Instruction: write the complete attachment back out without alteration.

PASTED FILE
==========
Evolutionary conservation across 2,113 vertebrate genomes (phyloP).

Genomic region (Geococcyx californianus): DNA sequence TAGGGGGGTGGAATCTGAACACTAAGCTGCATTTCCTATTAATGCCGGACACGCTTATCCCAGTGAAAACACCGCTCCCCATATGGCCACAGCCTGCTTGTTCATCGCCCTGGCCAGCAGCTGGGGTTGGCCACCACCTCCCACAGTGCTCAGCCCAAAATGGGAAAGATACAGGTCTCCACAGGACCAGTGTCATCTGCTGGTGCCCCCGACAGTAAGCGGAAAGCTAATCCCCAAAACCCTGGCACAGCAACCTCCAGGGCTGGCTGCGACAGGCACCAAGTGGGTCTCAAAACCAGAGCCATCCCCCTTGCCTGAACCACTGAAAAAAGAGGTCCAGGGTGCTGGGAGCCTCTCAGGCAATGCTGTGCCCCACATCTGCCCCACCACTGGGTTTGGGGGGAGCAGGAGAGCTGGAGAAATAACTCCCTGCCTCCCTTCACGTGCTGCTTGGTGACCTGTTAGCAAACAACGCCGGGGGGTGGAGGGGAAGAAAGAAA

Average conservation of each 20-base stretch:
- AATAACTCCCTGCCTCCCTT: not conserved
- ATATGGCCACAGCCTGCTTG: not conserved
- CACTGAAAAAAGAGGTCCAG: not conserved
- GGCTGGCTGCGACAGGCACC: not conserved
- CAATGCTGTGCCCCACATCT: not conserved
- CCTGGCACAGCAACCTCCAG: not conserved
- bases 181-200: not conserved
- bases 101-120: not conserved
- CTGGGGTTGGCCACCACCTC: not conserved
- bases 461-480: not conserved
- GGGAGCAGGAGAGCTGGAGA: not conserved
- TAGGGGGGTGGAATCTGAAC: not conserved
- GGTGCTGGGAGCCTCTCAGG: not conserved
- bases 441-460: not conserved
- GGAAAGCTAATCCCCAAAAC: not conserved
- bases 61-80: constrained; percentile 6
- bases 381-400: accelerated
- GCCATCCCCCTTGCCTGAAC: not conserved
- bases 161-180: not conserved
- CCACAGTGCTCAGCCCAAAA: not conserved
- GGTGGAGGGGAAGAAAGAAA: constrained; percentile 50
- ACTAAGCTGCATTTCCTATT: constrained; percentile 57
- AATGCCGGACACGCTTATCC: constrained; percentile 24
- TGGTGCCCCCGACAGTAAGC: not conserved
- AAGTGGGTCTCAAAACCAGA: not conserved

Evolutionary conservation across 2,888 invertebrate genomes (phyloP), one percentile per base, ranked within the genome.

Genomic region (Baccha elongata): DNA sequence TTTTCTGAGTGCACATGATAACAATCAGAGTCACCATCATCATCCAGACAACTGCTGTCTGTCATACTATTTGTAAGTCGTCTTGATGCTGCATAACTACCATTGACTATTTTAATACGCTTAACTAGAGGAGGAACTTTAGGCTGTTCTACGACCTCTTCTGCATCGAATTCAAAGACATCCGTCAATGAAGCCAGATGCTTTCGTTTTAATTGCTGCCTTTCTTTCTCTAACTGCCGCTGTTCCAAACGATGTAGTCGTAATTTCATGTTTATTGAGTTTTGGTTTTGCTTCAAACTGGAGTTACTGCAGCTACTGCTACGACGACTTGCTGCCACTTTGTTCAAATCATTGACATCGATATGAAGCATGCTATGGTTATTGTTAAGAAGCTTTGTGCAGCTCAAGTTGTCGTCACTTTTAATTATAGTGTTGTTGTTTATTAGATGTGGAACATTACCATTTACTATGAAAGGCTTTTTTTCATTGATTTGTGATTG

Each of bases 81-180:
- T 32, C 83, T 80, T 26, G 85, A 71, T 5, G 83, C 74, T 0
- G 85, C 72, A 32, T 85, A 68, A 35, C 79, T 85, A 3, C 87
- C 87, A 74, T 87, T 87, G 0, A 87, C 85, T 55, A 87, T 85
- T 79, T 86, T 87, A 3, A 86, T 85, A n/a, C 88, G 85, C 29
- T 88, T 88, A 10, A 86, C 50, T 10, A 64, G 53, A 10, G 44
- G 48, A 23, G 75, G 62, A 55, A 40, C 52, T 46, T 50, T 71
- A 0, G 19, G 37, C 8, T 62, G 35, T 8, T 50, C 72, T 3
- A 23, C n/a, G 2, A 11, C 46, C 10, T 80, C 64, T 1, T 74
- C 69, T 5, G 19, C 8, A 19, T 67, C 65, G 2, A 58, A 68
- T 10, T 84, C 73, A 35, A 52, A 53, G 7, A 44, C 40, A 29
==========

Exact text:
Evolutionary conservation across 2,113 vertebrate genomes (phyloP).

Genomic region (Geococcyx californianus): DNA sequence TAGGGGGGTGGAATCTGAACACTAAGCTGCATTTCCTATTAATGCCGGACACGCTTATCCCAGTGAAAACACCGCTCCCCATATGGCCACAGCCTGCTTGTTCATCGCCCTGGCCAGCAGCTGGGGTTGGCCACCACCTCCCACAGTGCTCAGCCCAAAATGGGAAAGATACAGGTCTCCACAGGACCAGTGTCATCTGCTGGTGCCCCCGACAGTAAGCGGAAAGCTAATCCCCAAAACCCTGGCACAGCAACCTCCAGGGCTGGCTGCGACAGGCACCAAGTGGGTCTCAAAACCAGAGCCATCCCCCTTGCCTGAACCACTGAAAAAAGAGGTCCAGGGTGCTGGGAGCCTCTCAGGCAATGCTGTGCCCCACATCTGCCCCACCACTGGGTTTGGGGGGAGCAGGAGAGCTGGAGAAATAACTCCCTGCCTCCCTTCACGTGCTGCTTGGTGACCTGTTAGCAAACAACGCCGGGGGGTGGAGGGGAAGAAAGAAA

Average conservation of each 20-base stretch:
- AATAACTCCCTGCCTCCCTT: not conserved
- ATATGGCCACAGCCTGCTTG: not conserved
- CACTGAAAAAAGAGGTCCAG: not conserved
- GGCTGGCTGCGACAGGCACC: not conserved
- CAATGCTGTGCCCCACATCT: not conserved
- CCTGGCACAGCAACCTCCAG: not conserved
- bases 181-200: not conserved
- bases 101-120: not conserved
- CTGGGGTTGGCCACCACCTC: not conserved
- bases 461-480: not conserved
- GGGAGCAGGAGAGCTGGAGA: not conserved
- TAGGGGGGTGGAATCTGAAC: not conserved
- GGTGCTGGGAGCCTCTCAGG: not conserved
- bases 441-460: not conserved
- GGAAAGCTAATCCCCAAAAC: not conserved
- bases 61-80: constrained; percentile 6
- bases 381-400: accelerated
- GCCATCCCCCTTGCCTGAAC: not conserved
- bases 161-180: not conserved
- CCACAGTGCTCAGCCCAAAA: not conserved
- GGTGGAGGGGAAGAAAGAAA: constrained; percentile 50
- ACTAAGCTGCATTTCCTATT: constrained; percentile 57
- AATGCCGGACACGCTTATCC: constrained; percentile 24
- TGGTGCCCCCGACAGTAAGC: not conserved
- AAGTGGGTCTCAAAACCAGA: not conserved

Evolutionary conservation across 2,888 invertebrate genomes (phyloP), one percentile per base, ranked within the genome.

Genomic region (Baccha elongata): DNA sequence TTTTCTGAGTGCACATGATAACAATCAGAGTCACCATCATCATCCAGACAACTGCTGTCTGTCATACTATTTGTAAGTCGTCTTGATGCTGCATAACTACCATTGACTATTTTAATACGCTTAACTAGAGGAGGAACTTTAGGCTGTTCTACGACCTCTTCTGCATCGAATTCAAAGACATCCGTCAATGAAGCCAGATGCTTTCGTTTTAATTGCTGCCTTTCTTTCTCTAACTGCCGCTGTTCCAAACGATGTAGTCGTAATTTCATGTTTATTGAGTTTTGGTTTTGCTTCAAACTGGAGTTACTGCAGCTACTGCTACGACGACTTGCTGCCACTTTGTTCAAATCATTGACATCGATATGAAGCATGCTATGGTTATTGTTAAGAAGCTTTGTGCAGCTCAAGTTGTCGTCACTTTTAATTATAGTGTTGTTGTTTATTAGATGTGGAACATTACCATTTACTATGAAAGGCTTTTTTTCATTGATTTGTGATTG

Each of bases 81-180:
- T 32, C 83, T 80, T 26, G 85, A 71, T 5, G 83, C 74, T 0
- G 85, C 72, A 32, T 85, A 68, A 35, C 79, T 85, A 3, C 87
- C 87, A 74, T 87, T 87, G 0, A 87, C 85, T 55, A 87, T 85
- T 79, T 86, T 87, A 3, A 86, T 85, A n/a, C 88, G 85, C 29
- T 88, T 88, A 10, A 86, C 50, T 10, A 64, G 53, A 10, G 44
- G 48, A 23, G 75, G 62, A 55, A 40, C 52, T 46, T 50, T 71
- A 0, G 19, G 37, C 8, T 62, G 35, T 8, T 50, C 72, T 3
- A 23, C n/a, G 2, A 11, C 46, C 10, T 80, C 64, T 1, T 74
- C 69, T 5, G 19, C 8, A 19, T 67, C 65, G 2, A 58, A 68
- T 10, T 84, C 73, A 35, A 52, A 53, G 7, A 44, C 40, A 29